7. Doubting Thomas or Bjorn Again?
So, the European captaincy for the 2018 Ryder Cup in France has been decided, and it wasn’t so much an election as a coronation, of the Prince of Denmark, Thomas Bjorn.
Those of us who watched in horror as Darren Clarke acceded to the throne last time around in what was, by anyone’s measure, a captaincy cursed with cronyism, conceit and complacency have, with Bjorn’s appointment, learned that the coveted – and financially valuable – role is a sinecure for the establishment of the Wentworth faithful.
And the great and the good such as Lee Westwood and Ian Poulter are already jockeying for position in search of the nod for 2020 and 2022 when their sell-by dates as competitors will be past, whereas the quiet, unassuming Pádraig Harrington – the brightest and most charismatic of the bunch by a country mile – sits in the wings waiting.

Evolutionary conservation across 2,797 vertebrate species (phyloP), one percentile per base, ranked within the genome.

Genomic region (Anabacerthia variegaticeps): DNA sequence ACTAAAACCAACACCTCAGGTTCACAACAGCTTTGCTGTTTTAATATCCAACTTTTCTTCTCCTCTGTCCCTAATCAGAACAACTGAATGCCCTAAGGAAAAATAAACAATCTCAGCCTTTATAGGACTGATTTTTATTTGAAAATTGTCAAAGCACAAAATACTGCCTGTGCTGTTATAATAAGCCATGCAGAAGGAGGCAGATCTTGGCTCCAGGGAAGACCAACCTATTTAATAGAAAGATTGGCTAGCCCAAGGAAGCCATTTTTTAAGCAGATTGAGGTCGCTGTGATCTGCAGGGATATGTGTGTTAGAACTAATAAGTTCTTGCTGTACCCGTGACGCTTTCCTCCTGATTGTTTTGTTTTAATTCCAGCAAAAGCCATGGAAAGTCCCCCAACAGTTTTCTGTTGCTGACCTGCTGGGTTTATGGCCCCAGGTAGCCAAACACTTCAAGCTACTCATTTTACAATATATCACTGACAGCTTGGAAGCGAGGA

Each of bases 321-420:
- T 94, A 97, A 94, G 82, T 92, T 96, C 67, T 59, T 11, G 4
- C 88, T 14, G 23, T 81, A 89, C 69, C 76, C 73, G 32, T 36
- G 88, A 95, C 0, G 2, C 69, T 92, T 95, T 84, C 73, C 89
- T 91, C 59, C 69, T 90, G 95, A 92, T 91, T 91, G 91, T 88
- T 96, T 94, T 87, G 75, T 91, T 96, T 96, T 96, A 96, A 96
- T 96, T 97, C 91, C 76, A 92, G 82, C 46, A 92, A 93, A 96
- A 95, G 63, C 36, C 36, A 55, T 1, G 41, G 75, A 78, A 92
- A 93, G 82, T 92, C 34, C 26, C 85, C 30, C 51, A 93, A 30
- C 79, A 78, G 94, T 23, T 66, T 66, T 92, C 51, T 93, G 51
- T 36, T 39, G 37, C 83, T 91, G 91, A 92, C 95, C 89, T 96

Having found Clarke and Bjorn two of the European Tour’s awkward squad in media relations, the polar opposite of the ever-obliging, unfailingly polite three-time ‘Major’ winner, both frequently puffing on a fag playing the only Olympic sport where it’s permissible to smoke during competition, one can only assume that diplomacy, as the knighted Sir Nick found to his cost in a calamitous captaincy campaign in 2008, is not a primary skill set for what could and should be one of the most rigorous selection processes for one of the most challenging roles in sport.
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